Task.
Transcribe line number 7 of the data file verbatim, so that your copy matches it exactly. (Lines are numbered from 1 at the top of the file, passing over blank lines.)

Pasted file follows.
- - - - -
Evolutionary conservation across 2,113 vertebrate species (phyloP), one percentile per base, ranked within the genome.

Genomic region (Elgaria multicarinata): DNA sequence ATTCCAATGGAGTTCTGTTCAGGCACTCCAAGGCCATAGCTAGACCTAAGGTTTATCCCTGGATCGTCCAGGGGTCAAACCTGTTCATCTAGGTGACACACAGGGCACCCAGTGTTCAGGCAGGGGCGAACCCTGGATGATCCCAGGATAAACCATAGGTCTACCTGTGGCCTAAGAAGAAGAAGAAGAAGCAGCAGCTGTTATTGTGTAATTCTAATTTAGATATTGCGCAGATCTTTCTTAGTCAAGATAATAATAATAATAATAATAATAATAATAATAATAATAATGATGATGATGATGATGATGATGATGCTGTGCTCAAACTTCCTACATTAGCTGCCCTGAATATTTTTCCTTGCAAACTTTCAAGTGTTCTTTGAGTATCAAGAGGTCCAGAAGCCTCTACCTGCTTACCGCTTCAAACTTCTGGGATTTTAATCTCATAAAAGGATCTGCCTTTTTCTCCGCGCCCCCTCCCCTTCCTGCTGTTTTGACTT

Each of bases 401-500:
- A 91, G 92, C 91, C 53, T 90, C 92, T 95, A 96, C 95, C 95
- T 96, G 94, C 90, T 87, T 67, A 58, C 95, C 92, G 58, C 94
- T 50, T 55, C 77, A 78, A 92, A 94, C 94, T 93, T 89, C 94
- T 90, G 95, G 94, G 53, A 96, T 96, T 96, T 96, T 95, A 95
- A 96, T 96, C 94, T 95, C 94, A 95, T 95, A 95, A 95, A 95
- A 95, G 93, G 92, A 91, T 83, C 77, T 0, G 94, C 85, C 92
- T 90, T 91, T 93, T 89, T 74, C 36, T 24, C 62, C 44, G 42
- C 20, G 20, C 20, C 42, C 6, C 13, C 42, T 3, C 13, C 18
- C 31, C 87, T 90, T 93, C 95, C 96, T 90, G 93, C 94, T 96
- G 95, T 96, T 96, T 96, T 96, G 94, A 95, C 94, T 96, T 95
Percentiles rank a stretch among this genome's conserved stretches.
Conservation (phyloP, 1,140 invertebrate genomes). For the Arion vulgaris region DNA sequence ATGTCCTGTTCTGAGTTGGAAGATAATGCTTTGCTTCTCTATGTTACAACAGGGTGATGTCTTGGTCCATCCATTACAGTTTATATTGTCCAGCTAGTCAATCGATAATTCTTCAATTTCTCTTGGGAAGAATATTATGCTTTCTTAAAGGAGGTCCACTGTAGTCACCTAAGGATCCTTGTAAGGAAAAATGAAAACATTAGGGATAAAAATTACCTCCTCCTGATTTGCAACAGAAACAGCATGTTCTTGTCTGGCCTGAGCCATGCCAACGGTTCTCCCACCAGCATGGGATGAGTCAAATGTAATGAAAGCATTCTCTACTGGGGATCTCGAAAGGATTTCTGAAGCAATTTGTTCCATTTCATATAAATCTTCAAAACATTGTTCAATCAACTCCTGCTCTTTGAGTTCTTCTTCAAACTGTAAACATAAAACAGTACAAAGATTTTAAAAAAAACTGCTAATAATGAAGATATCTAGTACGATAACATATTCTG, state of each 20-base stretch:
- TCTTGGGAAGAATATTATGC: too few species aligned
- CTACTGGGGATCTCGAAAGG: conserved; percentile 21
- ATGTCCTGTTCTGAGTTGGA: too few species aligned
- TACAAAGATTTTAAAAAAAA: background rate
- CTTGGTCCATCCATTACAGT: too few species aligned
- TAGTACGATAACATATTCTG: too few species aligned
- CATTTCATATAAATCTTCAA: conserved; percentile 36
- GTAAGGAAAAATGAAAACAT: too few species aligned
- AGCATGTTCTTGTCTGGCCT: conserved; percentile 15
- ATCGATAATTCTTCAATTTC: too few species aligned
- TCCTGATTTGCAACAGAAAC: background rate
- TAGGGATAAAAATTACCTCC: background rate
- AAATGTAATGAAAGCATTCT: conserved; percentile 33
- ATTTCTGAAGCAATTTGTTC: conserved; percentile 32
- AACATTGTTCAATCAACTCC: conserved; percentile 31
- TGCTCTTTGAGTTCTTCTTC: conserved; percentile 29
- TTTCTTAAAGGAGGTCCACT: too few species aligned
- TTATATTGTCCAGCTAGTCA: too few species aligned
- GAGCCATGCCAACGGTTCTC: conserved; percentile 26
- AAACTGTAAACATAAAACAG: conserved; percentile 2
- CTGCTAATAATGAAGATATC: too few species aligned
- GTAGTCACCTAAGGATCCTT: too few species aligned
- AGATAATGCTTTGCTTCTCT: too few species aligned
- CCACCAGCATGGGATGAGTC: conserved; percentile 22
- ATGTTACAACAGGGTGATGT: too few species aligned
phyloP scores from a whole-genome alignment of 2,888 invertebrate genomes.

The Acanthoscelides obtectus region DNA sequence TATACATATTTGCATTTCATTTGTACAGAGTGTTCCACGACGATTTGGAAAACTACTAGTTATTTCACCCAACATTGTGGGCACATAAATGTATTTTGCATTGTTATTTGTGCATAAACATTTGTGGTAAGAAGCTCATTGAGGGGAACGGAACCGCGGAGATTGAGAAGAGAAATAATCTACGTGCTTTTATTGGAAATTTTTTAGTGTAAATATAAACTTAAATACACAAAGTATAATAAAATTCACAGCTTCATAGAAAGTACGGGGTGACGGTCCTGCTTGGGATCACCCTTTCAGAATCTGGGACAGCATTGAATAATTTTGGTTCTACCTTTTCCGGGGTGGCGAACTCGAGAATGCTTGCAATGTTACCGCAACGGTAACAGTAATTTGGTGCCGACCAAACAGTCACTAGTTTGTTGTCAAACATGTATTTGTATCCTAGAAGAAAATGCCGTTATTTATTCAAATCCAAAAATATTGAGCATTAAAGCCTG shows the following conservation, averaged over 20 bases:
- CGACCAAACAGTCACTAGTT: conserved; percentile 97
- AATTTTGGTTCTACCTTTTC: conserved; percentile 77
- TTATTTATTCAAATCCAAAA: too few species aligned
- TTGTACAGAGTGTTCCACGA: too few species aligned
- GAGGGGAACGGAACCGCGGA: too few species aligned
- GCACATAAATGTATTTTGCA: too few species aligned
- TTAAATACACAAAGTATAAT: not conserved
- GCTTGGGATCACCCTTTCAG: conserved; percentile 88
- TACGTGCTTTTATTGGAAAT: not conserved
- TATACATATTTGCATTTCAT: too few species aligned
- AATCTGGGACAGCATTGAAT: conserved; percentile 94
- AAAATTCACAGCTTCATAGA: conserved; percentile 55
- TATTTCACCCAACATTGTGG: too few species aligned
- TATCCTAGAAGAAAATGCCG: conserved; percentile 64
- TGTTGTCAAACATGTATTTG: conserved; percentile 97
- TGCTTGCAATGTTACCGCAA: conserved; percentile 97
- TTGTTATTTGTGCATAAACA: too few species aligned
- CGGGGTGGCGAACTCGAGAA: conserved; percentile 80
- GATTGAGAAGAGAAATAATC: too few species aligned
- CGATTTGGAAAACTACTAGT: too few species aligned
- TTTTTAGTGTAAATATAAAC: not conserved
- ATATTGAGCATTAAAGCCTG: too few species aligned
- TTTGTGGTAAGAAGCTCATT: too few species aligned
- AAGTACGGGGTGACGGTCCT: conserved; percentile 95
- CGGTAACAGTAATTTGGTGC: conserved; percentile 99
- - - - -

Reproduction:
- T 90, G 95, G 94, G 53, A 96, T 96, T 96, T 96, T 95, A 95